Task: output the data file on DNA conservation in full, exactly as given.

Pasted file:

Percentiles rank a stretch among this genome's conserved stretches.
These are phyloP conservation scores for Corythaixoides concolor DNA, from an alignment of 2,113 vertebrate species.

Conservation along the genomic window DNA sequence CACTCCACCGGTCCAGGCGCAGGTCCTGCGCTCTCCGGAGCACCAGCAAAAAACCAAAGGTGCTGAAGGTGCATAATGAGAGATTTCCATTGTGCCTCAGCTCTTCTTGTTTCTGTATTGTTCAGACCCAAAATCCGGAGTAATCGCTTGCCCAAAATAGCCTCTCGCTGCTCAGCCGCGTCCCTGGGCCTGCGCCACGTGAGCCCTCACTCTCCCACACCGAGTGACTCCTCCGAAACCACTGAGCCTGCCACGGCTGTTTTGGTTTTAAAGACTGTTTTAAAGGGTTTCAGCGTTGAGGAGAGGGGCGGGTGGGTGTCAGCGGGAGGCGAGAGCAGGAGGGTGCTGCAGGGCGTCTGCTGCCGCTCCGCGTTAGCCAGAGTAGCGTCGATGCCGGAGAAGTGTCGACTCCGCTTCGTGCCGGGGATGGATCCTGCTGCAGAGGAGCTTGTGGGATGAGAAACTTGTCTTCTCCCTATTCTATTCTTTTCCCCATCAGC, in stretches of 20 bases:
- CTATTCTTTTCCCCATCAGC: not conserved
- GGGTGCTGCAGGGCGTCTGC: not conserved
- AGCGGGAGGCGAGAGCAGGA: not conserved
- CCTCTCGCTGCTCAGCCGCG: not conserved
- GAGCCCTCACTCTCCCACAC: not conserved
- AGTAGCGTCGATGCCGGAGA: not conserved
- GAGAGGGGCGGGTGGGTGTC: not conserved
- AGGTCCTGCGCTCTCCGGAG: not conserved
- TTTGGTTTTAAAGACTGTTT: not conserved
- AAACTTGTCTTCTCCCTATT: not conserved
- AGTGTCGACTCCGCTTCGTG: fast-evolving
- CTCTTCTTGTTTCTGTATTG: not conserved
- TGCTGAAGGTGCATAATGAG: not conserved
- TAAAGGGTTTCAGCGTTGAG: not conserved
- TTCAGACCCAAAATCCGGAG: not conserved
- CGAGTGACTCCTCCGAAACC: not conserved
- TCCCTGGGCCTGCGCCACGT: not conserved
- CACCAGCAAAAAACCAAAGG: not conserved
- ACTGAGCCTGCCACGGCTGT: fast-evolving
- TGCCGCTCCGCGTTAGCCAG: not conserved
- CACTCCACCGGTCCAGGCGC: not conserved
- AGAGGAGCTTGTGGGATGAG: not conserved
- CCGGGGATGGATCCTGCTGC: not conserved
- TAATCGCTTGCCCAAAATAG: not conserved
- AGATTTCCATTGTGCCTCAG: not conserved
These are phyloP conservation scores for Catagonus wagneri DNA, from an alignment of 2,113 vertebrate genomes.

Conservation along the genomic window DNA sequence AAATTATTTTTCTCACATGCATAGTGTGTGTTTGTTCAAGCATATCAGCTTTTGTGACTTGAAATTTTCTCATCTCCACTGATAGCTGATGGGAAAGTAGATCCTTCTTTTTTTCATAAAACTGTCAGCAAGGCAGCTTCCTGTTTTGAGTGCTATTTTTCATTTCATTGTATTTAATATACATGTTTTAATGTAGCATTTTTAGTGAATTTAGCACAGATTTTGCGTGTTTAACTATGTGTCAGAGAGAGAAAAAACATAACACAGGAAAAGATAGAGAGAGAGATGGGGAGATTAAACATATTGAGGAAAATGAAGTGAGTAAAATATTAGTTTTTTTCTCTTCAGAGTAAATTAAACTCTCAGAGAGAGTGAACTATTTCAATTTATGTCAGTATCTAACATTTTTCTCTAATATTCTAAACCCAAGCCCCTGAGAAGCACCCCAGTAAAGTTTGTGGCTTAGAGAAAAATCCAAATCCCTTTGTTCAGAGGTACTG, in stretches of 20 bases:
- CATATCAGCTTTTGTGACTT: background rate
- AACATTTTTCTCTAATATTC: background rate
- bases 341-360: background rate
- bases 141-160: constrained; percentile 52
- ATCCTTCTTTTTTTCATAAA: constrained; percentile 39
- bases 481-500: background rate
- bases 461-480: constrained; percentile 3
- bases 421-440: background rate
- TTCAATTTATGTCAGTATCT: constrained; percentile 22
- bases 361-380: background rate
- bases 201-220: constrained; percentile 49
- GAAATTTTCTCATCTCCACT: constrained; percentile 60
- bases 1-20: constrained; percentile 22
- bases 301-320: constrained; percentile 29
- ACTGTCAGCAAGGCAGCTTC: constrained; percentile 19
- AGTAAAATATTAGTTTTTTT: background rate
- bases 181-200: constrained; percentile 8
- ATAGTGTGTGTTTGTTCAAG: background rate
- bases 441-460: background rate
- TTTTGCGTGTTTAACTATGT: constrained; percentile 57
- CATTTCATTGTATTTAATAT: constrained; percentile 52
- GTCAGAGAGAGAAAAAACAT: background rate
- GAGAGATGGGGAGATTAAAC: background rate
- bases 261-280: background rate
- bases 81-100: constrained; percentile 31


Percentiles rank a stretch among this genome's conserved stretches.
These are phyloP conservation scores for Corythaixoides concolor DNA, from an alignment of 2,113 vertebrate species.

Conservation along the genomic window DNA sequence CACTCCACCGGTCCAGGCGCAGGTCCTGCGCTCTCCGGAGCACCAGCAAAAAACCAAAGGTGCTGAAGGTGCATAATGAGAGATTTCCATTGTGCCTCAGCTCTTCTTGTTTCTGTATTGTTCAGACCCAAAATCCGGAGTAATCGCTTGCCCAAAATAGCCTCTCGCTGCTCAGCCGCGTCCCTGGGCCTGCGCCACGTGAGCCCTCACTCTCCCACACCGAGTGACTCCTCCGAAACCACTGAGCCTGCCACGGCTGTTTTGGTTTTAAAGACTGTTTTAAAGGGTTTCAGCGTTGAGGAGAGGGGCGGGTGGGTGTCAGCGGGAGGCGAGAGCAGGAGGGTGCTGCAGGGCGTCTGCTGCCGCTCCGCGTTAGCCAGAGTAGCGTCGATGCCGGAGAAGTGTCGACTCCGCTTCGTGCCGGGGATGGATCCTGCTGCAGAGGAGCTTGTGGGATGAGAAACTTGTCTTCTCCCTATTCTATTCTTTTCCCCATCAGC, in stretches of 20 bases:
- CTATTCTTTTCCCCATCAGC: not conserved
- GGGTGCTGCAGGGCGTCTGC: not conserved
- AGCGGGAGGCGAGAGCAGGA: not conserved
- CCTCTCGCTGCTCAGCCGCG: not conserved
- GAGCCCTCACTCTCCCACAC: not conserved
- AGTAGCGTCGATGCCGGAGA: not conserved
- GAGAGGGGCGGGTGGGTGTC: not conserved
- AGGTCCTGCGCTCTCCGGAG: not conserved
- TTTGGTTTTAAAGACTGTTT: not conserved
- AAACTTGTCTTCTCCCTATT: not conserved
- AGTGTCGACTCCGCTTCGTG: fast-evolving
- CTCTTCTTGTTTCTGTATTG: not conserved
- TGCTGAAGGTGCATAATGAG: not conserved
- TAAAGGGTTTCAGCGTTGAG: not conserved
- TTCAGACCCAAAATCCGGAG: not conserved
- CGAGTGACTCCTCCGAAACC: not conserved
- TCCCTGGGCCTGCGCCACGT: not conserved
- CACCAGCAAAAAACCAAAGG: not conserved
- ACTGAGCCTGCCACGGCTGT: fast-evolving
- TGCCGCTCCGCGTTAGCCAG: not conserved
- CACTCCACCGGTCCAGGCGC: not conserved
- AGAGGAGCTTGTGGGATGAG: not conserved
- CCGGGGATGGATCCTGCTGC: not conserved
- TAATCGCTTGCCCAAAATAG: not conserved
- AGATTTCCATTGTGCCTCAG: not conserved
These are phyloP conservation scores for Catagonus wagneri DNA, from an alignment of 2,113 vertebrate genomes.

Conservation along the genomic window DNA sequence AAATTATTTTTCTCACATGCATAGTGTGTGTTTGTTCAAGCATATCAGCTTTTGTGACTTGAAATTTTCTCATCTCCACTGATAGCTGATGGGAAAGTAGATCCTTCTTTTTTTCATAAAACTGTCAGCAAGGCAGCTTCCTGTTTTGAGTGCTATTTTTCATTTCATTGTATTTAATATACATGTTTTAATGTAGCATTTTTAGTGAATTTAGCACAGATTTTGCGTGTTTAACTATGTGTCAGAGAGAGAAAAAACATAACACAGGAAAAGATAGAGAGAGAGATGGGGAGATTAAACATATTGAGGAAAATGAAGTGAGTAAAATATTAGTTTTTTTCTCTTCAGAGTAAATTAAACTCTCAGAGAGAGTGAACTATTTCAATTTATGTCAGTATCTAACATTTTTCTCTAATATTCTAAACCCAAGCCCCTGAGAAGCACCCCAGTAAAGTTTGTGGCTTAGAGAAAAATCCAAATCCCTTTGTTCAGAGGTACTG, in stretches of 20 bases:
- CATATCAGCTTTTGTGACTT: background rate
- AACATTTTTCTCTAATATTC: background rate
- bases 341-360: background rate
- bases 141-160: constrained; percentile 52
- ATCCTTCTTTTTTTCATAAA: constrained; percentile 39
- bases 481-500: background rate
- bases 461-480: constrained; percentile 3
- bases 421-440: background rate
- TTCAATTTATGTCAGTATCT: constrained; percentile 22
- bases 361-380: background rate
- bases 201-220: constrained; percentile 49
- GAAATTTTCTCATCTCCACT: constrained; percentile 60
- bases 1-20: constrained; percentile 22
- bases 301-320: constrained; percentile 29
- ACTGTCAGCAAGGCAGCTTC: constrained; percentile 19
- AGTAAAATATTAGTTTTTTT: background rate
- bases 181-200: constrained; percentile 8
- ATAGTGTGTGTTTGTTCAAG: background rate
- bases 441-460: background rate
- TTTTGCGTGTTTAACTATGT: constrained; percentile 57
- CATTTCATTGTATTTAATAT: constrained; percentile 52
- GTCAGAGAGAGAAAAAACAT: background rate
- GAGAGATGGGGAGATTAAAC: background rate
- bases 261-280: background rate
- bases 81-100: constrained; percentile 31